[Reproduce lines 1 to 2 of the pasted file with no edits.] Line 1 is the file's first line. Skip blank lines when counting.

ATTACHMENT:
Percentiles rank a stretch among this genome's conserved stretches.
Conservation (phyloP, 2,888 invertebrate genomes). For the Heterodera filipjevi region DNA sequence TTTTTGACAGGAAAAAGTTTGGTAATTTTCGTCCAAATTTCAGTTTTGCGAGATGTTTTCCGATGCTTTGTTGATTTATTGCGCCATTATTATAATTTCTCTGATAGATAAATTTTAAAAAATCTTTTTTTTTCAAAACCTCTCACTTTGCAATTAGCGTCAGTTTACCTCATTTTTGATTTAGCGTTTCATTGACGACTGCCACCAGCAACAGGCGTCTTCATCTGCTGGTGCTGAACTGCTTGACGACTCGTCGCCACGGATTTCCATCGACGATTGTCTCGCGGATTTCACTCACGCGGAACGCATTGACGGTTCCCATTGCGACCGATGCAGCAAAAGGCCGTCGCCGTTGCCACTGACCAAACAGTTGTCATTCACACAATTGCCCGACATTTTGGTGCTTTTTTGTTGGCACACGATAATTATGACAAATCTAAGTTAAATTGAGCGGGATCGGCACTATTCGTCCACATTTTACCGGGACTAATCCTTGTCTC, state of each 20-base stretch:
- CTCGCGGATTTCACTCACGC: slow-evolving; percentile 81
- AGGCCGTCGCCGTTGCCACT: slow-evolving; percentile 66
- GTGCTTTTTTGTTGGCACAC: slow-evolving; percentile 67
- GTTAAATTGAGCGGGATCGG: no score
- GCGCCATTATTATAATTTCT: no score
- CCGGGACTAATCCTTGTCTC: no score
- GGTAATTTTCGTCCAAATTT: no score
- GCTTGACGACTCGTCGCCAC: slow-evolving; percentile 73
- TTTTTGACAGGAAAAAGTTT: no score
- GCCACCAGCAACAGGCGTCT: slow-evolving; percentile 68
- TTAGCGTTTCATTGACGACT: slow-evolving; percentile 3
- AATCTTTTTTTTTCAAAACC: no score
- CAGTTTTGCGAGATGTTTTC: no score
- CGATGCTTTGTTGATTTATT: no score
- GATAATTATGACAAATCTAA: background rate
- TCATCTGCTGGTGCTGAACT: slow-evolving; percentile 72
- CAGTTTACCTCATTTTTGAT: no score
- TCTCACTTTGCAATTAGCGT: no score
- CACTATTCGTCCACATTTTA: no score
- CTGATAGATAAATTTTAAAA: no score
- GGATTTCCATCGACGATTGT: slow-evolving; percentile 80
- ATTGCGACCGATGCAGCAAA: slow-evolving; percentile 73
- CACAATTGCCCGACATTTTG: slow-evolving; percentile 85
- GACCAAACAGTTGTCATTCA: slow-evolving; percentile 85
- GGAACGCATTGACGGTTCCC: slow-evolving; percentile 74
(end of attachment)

Percentiles rank a stretch among this genome's conserved stretches.
Conservation (phyloP, 2,888 invertebrate genomes). For the Heterodera filipjevi region DNA sequence TTTTTGACAGGAAAAAGTTTGGTAATTTTCGTCCAAATTTCAGTTTTGCGAGATGTTTTCCGATGCTTTGTTGATTTATTGCGCCATTATTATAATTTCTCTGATAGATAAATTTTAAAAAATCTTTTTTTTTCAAAACCTCTCACTTTGCAATTAGCGTCAGTTTACCTCATTTTTGATTTAGCGTTTCATTGACGACTGCCACCAGCAACAGGCGTCTTCATCTGCTGGTGCTGAACTGCTTGACGACTCGTCGCCACGGATTTCCATCGACGATTGTCTCGCGGATTTCACTCACGCGGAACGCATTGACGGTTCCCATTGCGACCGATGCAGCAAAAGGCCGTCGCCGTTGCCACTGACCAAACAGTTGTCATTCACACAATTGCCCGACATTTTGGTGCTTTTTTGTTGGCACACGATAATTATGACAAATCTAAGTTAAATTGAGCGGGATCGGCACTATTCGTCCACATTTTACCGGGACTAATCCTTGTCTC, state of each 20-base stretch: